The Pine Lodge Corrections Center for Women may not close next year as previously announced by the Department of Corrections.
Superintendent Walker Morton of the facility reassured the Medical Lake City Council as well as many of the facility’s employees who attended the council meeting intending to rally support to keep the center open.
“It has been reported that this is part of the governor’s budget plan to reduce spending due to the revenue shortfall,” Eldon Vail, secretary of the Washington Department of Corrections, said in an e-mail to Morton. “Based on the questions raised by Pine Lodge Superintendent Morton Walker (sic) and his staff, we have decided and are announcing that our previous decision to close Pine Lodge was premature.”
The e-mail went on to explain that the state will undertake a cost/benefit study before any final decision is made and the number of inmates the DOC may be required to house may change as well.
Morton told the council that the Legislature may reduce prison populations by not incarcerating offenders on certain crimes.
“We’re not sure where it’s going to land,” Morton said.
The study will not be underway until August and Morton doesn’t expect it to be completed until the end of 2009. But he cautioned the council “Pine Lodge isn’t clearly off the board.”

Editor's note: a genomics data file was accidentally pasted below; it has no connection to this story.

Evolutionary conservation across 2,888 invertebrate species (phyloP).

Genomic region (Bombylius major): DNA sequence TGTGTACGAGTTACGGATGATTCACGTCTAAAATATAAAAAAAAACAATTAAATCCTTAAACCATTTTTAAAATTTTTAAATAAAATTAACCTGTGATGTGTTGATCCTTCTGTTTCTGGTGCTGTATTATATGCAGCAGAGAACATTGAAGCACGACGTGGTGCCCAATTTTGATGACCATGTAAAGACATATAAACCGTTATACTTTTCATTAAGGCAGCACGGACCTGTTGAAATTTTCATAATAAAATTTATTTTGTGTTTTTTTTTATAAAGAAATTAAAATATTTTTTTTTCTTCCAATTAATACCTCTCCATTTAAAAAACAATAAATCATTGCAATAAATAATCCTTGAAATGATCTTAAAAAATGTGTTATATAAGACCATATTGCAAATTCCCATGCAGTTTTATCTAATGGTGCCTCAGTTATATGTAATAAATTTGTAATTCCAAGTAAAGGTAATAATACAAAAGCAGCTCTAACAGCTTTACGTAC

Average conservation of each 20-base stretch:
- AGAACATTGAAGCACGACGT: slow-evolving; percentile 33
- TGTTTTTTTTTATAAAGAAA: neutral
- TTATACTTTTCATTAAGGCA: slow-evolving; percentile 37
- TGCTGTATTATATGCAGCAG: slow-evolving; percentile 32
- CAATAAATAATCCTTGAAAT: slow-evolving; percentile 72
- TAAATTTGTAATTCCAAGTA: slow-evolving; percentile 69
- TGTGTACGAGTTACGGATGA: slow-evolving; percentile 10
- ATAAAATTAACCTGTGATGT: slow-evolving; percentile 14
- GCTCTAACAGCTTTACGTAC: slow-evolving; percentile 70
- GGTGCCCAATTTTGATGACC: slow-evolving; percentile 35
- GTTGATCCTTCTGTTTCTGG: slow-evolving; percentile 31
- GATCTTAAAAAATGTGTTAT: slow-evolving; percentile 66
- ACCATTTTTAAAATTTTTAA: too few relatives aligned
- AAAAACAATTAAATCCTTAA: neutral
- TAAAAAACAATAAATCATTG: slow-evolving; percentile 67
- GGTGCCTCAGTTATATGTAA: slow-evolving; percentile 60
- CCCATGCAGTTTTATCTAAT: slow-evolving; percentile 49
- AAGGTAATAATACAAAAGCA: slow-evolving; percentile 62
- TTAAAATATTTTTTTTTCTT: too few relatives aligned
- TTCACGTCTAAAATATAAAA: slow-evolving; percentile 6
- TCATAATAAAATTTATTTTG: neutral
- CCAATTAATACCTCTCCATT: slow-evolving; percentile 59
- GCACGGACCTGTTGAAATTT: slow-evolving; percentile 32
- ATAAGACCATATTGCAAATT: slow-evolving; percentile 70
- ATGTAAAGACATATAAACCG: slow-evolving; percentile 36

Pine Lodge has 400 beds and employs around 140 people – many residents of Medical Lake. It is the state’s only women’s prison east of the Cascades.
One of those employees, Marye Jorgenson, spoke to the council before Morton broke the news. She explained that Pine Lodge is part of the community of Medical Lake – the food bank benefits from the garden the inmates grow every year and the inmates also make items, such as quilts, to be sold at auction to benefit Friends for Children.
She asked the council to support Pine Lodge by writing to legislators.
Mayor John Higgins agreed and said he had been in contact with Dick Morgan, director of the state DOC’s prisons division, to express the concern he had over the closure of the facility.
“If we need to do something more as a council we can do that,” Higgins said.
After it was announced that Pine Lodge might stay open, the council agreed that the DOC should keep the city informed and involved when something like this is announced.
“They do need to be reminded that their facility is located in Medical Lake,” said Doug Ross, city administrator. Ross added that the city’s recycling center is employed by a crew of four inmates from Pine Lodge who work seven hours a day, five days a week. The loss of the facility would be a loss to many programs in the city.
“They do an excellent job,” Ross said.
The next Medical Lake city council meeting will be held Feb. 3.
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